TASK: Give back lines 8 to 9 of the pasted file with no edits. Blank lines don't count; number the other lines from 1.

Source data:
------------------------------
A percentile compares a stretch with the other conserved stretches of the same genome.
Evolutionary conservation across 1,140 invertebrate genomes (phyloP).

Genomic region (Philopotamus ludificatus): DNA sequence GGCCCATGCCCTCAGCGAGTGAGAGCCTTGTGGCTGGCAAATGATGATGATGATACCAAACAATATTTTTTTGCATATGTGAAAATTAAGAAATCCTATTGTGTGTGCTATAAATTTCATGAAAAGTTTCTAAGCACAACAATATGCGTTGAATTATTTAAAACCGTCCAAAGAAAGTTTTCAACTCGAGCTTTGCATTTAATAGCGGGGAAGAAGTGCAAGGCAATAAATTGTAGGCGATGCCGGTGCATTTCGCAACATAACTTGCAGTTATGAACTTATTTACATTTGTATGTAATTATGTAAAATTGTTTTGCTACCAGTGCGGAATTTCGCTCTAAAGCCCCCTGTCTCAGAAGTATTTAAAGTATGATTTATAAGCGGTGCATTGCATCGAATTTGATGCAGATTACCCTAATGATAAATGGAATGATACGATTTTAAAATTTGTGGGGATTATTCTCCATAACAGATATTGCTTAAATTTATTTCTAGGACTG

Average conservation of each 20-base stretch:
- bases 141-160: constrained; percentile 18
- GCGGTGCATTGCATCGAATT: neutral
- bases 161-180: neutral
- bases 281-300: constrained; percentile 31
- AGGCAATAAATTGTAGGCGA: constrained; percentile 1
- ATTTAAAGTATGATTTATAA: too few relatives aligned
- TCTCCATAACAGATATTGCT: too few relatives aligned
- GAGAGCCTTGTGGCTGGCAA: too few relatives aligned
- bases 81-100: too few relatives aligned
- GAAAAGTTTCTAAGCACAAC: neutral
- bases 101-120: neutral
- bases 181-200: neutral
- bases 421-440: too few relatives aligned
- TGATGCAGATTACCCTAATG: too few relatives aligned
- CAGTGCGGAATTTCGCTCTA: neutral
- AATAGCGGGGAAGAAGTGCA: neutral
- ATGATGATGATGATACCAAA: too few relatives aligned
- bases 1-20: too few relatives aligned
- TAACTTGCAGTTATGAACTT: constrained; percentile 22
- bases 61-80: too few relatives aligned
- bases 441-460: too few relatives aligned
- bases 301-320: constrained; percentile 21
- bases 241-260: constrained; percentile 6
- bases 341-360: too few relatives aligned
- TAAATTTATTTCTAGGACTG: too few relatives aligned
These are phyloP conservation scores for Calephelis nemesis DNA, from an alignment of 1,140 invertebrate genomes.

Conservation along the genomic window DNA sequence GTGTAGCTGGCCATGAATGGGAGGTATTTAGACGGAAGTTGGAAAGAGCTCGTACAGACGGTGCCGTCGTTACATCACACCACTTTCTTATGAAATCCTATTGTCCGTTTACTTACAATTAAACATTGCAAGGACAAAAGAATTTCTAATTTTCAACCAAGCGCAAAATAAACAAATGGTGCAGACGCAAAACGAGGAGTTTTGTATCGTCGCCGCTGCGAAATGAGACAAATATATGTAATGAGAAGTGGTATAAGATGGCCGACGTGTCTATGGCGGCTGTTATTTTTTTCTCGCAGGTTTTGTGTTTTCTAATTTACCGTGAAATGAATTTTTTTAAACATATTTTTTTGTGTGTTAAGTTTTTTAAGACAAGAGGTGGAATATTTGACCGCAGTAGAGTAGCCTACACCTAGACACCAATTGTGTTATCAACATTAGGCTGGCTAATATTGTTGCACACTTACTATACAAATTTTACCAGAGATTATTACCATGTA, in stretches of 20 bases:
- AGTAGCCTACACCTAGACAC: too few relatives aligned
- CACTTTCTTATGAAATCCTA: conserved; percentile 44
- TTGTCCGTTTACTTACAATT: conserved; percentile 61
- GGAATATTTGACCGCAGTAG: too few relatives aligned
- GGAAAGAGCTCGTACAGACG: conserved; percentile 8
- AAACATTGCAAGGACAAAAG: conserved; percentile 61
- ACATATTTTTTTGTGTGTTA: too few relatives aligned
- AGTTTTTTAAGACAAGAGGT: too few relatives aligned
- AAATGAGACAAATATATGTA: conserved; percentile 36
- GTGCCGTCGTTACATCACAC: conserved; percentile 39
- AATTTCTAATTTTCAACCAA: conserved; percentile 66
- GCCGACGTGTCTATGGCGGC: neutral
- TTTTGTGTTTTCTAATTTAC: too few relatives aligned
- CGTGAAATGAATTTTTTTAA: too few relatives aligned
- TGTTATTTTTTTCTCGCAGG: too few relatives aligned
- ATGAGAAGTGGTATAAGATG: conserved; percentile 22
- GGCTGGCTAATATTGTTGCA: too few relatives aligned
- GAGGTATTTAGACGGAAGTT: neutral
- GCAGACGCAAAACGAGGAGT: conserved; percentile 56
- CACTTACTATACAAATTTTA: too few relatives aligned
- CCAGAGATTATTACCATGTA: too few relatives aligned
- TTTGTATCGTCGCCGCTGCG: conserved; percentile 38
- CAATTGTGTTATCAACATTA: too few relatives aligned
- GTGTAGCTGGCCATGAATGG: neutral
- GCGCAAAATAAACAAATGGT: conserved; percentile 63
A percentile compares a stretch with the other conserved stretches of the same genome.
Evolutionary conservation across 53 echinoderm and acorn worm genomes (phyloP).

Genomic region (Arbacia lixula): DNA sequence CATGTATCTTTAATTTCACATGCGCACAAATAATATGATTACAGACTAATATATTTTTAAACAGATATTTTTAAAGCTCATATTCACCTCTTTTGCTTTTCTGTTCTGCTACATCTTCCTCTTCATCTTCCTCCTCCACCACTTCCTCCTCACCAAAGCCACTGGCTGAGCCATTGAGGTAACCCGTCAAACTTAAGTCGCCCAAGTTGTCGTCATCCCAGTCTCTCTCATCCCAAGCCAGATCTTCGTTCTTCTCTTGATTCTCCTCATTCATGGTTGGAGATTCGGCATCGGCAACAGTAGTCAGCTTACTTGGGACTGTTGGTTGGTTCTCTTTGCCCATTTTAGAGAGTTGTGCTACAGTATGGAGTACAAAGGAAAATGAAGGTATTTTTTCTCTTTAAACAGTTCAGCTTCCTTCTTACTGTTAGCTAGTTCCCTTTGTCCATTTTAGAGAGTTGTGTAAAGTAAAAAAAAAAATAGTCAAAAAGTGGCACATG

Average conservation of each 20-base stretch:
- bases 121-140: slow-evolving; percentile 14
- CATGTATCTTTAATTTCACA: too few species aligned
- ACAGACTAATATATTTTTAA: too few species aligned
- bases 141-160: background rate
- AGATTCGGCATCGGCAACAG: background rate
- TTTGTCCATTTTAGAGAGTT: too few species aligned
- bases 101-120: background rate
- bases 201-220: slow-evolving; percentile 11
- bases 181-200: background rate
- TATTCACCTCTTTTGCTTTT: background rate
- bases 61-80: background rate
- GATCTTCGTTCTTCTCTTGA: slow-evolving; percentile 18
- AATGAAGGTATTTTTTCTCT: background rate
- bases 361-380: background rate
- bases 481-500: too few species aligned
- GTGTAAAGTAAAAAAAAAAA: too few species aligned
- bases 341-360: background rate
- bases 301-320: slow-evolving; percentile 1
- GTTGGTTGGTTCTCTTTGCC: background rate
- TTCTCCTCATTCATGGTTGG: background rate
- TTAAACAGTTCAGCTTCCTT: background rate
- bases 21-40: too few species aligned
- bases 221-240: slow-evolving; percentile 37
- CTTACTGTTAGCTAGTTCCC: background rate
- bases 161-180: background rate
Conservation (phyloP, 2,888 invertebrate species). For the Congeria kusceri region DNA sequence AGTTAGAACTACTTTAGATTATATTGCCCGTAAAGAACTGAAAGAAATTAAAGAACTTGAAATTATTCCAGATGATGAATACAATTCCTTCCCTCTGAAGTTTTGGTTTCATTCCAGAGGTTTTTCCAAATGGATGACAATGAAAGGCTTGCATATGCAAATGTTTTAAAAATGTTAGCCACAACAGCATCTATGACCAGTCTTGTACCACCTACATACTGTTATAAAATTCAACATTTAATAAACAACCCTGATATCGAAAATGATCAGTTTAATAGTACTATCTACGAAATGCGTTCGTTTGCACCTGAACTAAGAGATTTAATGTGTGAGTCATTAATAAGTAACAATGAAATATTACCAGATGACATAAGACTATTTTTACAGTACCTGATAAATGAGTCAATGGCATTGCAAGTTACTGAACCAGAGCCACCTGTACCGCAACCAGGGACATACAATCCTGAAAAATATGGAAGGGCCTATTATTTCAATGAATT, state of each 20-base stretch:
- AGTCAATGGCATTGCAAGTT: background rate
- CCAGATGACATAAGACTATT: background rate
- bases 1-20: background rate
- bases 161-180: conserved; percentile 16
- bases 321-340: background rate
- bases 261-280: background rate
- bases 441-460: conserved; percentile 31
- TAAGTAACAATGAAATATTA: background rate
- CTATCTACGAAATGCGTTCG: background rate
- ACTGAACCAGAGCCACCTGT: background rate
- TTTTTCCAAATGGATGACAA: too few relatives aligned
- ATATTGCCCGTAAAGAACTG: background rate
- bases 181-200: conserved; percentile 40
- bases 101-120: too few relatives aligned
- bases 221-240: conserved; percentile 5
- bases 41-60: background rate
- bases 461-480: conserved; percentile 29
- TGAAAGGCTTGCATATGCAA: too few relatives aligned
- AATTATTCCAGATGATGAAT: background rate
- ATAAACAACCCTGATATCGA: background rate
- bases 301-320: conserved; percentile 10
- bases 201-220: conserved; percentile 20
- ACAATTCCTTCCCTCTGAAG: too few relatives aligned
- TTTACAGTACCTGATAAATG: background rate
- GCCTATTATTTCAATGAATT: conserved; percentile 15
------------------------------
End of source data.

- bases 281-300: constrained; percentile 31
- AGGCAATAAATTGTAGGCGA: constrained; percentile 1